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- A new cancer treatment involves collecting white blood cells from a patient, modifying them to act against the cancer, and returning them to the body. The white blood cells may then be able to identify and destroy the cancer cells. Some kinds of advanced gliomas contain a protein called EGFR, which is not present in normal tissues. Doctors want to modify white blood cells to have an anti-EGFR effect, and use them to treat the glioma.
- To see if anti-EGFR white blood cells are a safe and effective treatment for advanced gliomas.
- Individuals greater than or equal to 18 years of age and less than or equal to 66 years of age who have a malignant glioma that has not responded to standard treatments.
- Participants will be screened with a medical history and physical exam. They will also have blood tests and imaging studies.
- Participants will have leukapheresis about a month before the treatment to collect white blood cells.
- They will have chemotherapy 1 week before the treatment to prepare the body for the anti-EGFR cells.
- The anti-EGFR cells will be given as an infusion. Interleukin-2 will be given along with the cells to help boost the immune system s response. It will be given every 8 hours for up to 15 doses.
- Participants will be monitored in the hospital with blood tests and other studies during their recovery from treatment.
- Participants will have regular followup exams with blood tests, imaging studies, and other exams every 1 to 6 months.
- Patients with recurrent gliomas have very limited treatment options. EGFR variant III
(EGFRvIII) is the most common mutant variant of EGFR and is present in 24-67% of patients with glioblastoma.
- EGFRvIII expression promotes oncogenesis and is associated with poor prognosis.
- EGFRvIII is not expressed in normal tissue and is an attractive target for immunotherapy.
- We have constructed a retroviral vector that contains a chimeric antigen receptor (CAR) that recognizes the EGFRvIII tumor antigen, which can be used to mediate genetic transfer of this CAR with high efficiency without the need to perform any selection.
- To evaluate the safety of the administration of anti-EGFRvIII CAR engineered peripheral blood lymphocytes in patients receiving the non-myeloablative conditioning regimen, and aldesleukin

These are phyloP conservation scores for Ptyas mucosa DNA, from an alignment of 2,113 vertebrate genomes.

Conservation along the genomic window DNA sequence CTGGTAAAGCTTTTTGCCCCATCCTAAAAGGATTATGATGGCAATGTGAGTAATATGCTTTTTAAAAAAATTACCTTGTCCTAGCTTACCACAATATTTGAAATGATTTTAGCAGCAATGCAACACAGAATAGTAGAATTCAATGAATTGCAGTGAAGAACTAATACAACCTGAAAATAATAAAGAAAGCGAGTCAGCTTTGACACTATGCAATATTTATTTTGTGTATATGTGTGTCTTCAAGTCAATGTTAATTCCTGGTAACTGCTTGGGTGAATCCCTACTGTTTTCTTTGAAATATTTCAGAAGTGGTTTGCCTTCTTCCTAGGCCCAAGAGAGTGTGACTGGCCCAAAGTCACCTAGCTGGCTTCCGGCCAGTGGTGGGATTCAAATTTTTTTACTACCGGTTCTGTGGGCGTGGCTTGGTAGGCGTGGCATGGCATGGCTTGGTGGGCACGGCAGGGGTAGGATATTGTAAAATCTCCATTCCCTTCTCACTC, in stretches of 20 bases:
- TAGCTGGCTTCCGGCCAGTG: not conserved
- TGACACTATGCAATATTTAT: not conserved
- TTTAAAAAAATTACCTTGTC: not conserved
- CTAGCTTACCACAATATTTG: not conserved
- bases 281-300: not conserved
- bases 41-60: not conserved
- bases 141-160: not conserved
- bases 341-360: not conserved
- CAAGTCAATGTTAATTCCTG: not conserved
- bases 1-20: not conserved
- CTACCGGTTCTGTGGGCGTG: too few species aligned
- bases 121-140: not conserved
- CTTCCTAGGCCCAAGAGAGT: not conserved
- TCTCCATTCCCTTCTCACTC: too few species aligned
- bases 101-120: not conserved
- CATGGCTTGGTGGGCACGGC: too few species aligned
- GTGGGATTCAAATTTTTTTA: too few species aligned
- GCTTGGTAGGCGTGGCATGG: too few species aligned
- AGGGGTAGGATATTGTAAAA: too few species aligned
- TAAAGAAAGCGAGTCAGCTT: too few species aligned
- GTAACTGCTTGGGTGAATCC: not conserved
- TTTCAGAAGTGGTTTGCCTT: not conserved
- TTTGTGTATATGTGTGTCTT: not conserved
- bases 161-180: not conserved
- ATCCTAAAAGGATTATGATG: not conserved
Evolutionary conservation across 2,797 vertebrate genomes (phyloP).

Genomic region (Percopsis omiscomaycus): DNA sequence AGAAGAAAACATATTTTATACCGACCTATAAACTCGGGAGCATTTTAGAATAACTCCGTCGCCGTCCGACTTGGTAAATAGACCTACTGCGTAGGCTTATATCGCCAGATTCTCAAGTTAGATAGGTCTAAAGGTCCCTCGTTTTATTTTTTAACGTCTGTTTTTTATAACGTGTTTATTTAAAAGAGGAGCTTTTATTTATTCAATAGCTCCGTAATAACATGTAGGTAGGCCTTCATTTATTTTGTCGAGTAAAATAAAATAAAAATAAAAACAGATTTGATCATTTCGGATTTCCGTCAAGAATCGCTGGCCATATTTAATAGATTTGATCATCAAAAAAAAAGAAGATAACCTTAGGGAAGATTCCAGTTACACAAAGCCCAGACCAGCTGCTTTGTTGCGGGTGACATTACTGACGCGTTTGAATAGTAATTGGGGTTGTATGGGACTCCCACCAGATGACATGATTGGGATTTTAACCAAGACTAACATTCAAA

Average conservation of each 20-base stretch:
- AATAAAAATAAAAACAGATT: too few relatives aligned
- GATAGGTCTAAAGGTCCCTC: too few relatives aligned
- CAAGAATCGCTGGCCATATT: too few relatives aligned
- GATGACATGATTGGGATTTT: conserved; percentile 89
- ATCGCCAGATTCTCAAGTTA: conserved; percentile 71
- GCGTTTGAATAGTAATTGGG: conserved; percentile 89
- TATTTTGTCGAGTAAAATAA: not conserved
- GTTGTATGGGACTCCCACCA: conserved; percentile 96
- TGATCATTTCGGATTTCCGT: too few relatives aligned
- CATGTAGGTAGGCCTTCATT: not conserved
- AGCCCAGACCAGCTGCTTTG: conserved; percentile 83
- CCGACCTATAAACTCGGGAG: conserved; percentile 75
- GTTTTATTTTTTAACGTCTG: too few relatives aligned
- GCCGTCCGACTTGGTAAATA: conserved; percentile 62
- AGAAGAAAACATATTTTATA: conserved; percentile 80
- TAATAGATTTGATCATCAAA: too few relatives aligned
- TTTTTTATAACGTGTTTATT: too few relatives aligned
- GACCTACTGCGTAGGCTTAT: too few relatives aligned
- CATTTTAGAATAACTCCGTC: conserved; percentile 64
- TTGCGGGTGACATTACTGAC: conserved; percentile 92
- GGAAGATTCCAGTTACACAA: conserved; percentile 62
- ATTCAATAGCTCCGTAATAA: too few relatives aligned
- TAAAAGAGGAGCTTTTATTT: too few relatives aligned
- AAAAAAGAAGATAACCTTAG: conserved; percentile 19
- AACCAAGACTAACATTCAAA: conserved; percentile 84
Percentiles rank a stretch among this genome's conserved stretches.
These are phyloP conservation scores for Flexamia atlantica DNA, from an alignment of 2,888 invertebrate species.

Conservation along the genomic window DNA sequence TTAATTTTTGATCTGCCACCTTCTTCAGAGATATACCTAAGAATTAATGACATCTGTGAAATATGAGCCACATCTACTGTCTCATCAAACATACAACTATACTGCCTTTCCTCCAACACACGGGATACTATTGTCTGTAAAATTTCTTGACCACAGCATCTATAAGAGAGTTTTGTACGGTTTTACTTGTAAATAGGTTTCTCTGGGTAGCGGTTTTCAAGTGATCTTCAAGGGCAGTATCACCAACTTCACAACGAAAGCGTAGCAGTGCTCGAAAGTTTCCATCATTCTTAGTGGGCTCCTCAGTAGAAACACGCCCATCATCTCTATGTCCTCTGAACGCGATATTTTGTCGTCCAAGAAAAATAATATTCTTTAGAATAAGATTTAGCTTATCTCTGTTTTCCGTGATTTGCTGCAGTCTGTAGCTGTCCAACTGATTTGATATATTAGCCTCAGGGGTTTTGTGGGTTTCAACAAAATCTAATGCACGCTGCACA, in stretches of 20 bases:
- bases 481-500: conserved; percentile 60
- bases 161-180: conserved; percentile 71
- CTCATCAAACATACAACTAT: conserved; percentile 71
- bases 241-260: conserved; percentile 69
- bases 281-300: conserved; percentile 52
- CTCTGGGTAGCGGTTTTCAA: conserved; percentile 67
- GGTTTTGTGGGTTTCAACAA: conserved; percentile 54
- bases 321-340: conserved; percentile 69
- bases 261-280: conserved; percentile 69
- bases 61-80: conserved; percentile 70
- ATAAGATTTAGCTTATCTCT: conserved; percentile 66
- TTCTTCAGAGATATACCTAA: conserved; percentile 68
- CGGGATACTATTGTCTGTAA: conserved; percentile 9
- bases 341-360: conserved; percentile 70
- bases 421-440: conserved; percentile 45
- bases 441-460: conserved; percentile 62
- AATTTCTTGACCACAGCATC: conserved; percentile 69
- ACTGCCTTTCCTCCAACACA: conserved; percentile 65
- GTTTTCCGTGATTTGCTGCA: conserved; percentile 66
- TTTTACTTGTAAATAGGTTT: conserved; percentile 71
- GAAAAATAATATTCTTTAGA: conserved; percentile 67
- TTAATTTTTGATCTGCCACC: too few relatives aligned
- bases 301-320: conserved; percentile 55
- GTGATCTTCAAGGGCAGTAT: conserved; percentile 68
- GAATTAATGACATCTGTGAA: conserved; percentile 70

- Determine the six month progression free survival of patients receiving anti-EGFRvIII CAR-engineered peripheral blood lymphocytes and aldesleukin following a nonmyeloablative but lymphoid depleting preparative regimen.
- Determine the in vivo survival of CAR gene-engineered cells.
- Evaluate radiographic changes after treatment
- Histologically proven glioblastoma or glisarcoma expressing EGFRvIII as determined by IHC or RT-PCR
- Failed prior standard treatment with radiotherapy with or without chemotherapy
- Karnofsky score greater than or equal to 60%
- Cardiac, pulmonary and laboratory parameters within acceptable limits
- The study will be conducted using a Phase I/II design.
- Patients will receive a non-myeloablative but lymphocyte depleting preparative regimen consisting of cyclophosphamide and fludarabine followed by intravenous infusion of ex vivo tumor reactive, CAR gene-transduced PBMC, plus IV aldesleukin.
- Once the MTD has been determined, the study will proceed to the phase II portion.
- In the phase 2 portion of the trial, patients will be accrued to two groups:
- Patients with recurrent malignant glioma requiring steroid use at the start of treatment
- Patients with recurrent malignant glioma not requiring steroids at the start of treatment
- A total of 160 patients may be enrolled over a period of 7 years.
Allocation: Non-Randomized, Endpoint Classification: Safety/Efficacy Study, Intervention Model: Single Group Assignment, Masking: Open Label, Primary Purpose: Treatment
Anti-EGFRvIII CAR transduced PBL, Aldesleukin, Fludarabine, Cyclophosphamide
National Institutes of Health Clinical Center, 9000 Rockville Pike
National Institutes of Health Clinical Center (CC)
Published on BioPortfolio: 2014-12-03T09:44:50-0500
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A malignant BRAINSTEM neoplasm of the PONS. They are more commonly found in children than adults.
Precursor of an alkylating nitrogen mustard antineoplastic and immunosuppressive agent that must be activated in the LIVER to form the active aldophosphamide. It has been used in the treatment of LYMPHOMA and LEUKEMIA. Its side effect, ALOPECIA, has been used for defleecing sheep. Cyclophosphamide may also cause sterility, birth defects, mutations, and cancer.
Presence of fluid in the PLEURAL CAVITY as a complication of malignant disease. Malignant pleural effusions often contain actual malignant cells.
Benign and malignant neoplasms that arise from the optic nerve or its sheath. OPTIC NERVE GLIOMA is the most common histologic type. Optic nerve neoplasms tend to cause unilateral visual loss and an afferent pupillary defect and may spread via neural pathways to the brain.
A fatty acid-binding protein expressed by ASTROCYTES during CENTRAL NERVOUS SYSTEM development, and by MALIGNANT GLIOMA cells. It is also expressed by ASTROCYTES in response to injury or ISCHEMIA, and may function in repair of the MYELIN SHEATH.